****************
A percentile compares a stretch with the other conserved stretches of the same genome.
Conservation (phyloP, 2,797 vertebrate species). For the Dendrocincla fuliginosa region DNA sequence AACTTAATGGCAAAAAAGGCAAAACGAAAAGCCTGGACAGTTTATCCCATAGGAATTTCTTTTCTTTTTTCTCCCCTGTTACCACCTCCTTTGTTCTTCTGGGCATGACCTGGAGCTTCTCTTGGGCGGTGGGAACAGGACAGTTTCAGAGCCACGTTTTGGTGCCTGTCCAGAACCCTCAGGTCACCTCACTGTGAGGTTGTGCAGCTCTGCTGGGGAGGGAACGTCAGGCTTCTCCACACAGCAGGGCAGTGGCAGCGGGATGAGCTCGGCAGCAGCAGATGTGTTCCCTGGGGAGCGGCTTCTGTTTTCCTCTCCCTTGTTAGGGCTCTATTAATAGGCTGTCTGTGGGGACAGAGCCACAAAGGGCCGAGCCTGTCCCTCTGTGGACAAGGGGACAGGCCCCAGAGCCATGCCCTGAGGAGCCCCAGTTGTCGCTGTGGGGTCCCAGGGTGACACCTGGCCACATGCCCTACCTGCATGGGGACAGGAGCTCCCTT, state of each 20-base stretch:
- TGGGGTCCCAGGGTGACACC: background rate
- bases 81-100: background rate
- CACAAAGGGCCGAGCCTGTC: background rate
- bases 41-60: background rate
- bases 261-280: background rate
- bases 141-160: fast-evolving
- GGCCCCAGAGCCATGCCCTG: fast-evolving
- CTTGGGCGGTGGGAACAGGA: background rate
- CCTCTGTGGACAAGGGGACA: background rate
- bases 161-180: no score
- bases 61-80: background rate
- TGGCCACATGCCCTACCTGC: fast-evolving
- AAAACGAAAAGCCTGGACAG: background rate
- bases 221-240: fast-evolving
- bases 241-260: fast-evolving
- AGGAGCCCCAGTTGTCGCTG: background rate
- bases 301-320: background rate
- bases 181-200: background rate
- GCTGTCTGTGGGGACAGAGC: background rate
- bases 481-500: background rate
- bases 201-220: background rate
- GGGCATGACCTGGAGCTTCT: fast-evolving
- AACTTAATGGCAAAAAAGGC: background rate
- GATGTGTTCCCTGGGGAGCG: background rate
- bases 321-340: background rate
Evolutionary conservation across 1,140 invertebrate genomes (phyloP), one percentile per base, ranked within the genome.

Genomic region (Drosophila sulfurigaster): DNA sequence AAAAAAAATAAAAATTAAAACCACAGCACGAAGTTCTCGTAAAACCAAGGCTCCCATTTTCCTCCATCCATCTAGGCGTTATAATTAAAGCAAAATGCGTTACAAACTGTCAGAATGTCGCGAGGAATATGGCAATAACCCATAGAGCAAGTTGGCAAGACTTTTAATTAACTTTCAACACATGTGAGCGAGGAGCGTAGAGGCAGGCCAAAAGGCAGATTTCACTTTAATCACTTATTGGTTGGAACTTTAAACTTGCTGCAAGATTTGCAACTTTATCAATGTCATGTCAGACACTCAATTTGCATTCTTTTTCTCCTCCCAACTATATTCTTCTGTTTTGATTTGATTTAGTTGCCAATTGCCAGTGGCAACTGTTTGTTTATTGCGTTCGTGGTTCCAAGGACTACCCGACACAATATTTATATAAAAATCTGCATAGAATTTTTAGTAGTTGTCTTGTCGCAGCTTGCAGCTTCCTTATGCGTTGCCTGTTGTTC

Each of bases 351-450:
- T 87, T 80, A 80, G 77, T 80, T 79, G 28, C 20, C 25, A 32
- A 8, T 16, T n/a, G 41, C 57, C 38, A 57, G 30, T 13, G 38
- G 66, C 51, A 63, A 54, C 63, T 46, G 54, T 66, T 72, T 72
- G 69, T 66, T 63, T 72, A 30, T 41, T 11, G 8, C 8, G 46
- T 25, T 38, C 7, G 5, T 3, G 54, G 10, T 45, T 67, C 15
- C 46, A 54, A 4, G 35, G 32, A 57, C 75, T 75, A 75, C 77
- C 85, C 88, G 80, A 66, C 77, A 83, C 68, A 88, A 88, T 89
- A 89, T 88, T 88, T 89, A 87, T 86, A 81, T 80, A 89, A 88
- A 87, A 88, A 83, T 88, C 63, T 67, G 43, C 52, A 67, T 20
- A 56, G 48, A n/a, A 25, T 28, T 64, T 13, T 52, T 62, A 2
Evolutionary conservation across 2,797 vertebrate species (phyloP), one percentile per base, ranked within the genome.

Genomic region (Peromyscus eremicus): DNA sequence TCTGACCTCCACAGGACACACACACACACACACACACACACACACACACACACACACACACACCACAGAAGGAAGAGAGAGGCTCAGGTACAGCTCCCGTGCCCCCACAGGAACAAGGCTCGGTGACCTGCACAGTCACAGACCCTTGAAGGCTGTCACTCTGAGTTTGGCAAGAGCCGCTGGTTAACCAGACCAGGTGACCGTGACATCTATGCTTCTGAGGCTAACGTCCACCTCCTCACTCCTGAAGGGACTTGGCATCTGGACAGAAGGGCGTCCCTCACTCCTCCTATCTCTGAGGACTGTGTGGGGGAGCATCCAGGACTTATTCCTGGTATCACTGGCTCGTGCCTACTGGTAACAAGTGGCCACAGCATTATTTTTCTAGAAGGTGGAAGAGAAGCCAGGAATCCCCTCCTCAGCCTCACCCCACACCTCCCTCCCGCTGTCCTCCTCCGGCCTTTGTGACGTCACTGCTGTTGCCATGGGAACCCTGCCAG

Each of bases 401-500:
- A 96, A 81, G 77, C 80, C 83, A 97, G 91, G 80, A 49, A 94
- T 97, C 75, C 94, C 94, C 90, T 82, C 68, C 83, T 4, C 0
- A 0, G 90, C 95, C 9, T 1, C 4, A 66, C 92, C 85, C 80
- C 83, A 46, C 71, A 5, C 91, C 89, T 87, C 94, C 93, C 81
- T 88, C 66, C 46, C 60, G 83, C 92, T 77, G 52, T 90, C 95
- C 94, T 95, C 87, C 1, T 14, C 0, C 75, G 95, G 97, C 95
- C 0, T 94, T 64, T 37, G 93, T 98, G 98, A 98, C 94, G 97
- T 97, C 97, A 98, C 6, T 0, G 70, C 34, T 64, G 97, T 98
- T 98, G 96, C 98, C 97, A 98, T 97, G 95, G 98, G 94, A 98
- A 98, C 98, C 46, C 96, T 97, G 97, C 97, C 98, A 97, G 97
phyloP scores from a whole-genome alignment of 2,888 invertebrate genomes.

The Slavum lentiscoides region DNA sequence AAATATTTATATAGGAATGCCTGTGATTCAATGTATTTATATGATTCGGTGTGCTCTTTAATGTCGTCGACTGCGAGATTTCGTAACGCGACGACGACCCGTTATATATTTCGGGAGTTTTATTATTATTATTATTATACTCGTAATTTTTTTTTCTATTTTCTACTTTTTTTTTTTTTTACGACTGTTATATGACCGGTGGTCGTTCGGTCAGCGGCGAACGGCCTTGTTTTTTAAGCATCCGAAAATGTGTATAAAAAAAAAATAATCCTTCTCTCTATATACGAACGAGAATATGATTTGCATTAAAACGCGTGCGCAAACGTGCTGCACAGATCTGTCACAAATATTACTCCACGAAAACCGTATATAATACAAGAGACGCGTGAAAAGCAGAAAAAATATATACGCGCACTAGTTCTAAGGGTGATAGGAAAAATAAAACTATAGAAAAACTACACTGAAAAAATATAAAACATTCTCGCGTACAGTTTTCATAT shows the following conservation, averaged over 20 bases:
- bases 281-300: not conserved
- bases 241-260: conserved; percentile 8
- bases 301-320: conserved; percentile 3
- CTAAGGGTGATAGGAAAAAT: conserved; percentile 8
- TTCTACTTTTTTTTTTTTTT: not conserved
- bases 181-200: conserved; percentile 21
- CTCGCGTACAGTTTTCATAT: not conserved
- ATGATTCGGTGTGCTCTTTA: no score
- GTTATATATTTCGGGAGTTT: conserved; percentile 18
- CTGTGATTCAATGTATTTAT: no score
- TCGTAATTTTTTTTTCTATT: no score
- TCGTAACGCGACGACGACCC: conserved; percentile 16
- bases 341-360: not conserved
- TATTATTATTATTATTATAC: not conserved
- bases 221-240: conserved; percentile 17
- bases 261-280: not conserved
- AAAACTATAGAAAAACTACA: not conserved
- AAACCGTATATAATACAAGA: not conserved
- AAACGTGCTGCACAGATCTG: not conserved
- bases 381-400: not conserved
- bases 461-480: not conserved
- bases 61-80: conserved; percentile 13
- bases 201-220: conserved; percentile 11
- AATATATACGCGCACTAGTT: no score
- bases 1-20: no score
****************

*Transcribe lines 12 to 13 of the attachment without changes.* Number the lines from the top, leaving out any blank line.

- bases 161-180: no score
- bases 61-80: background rate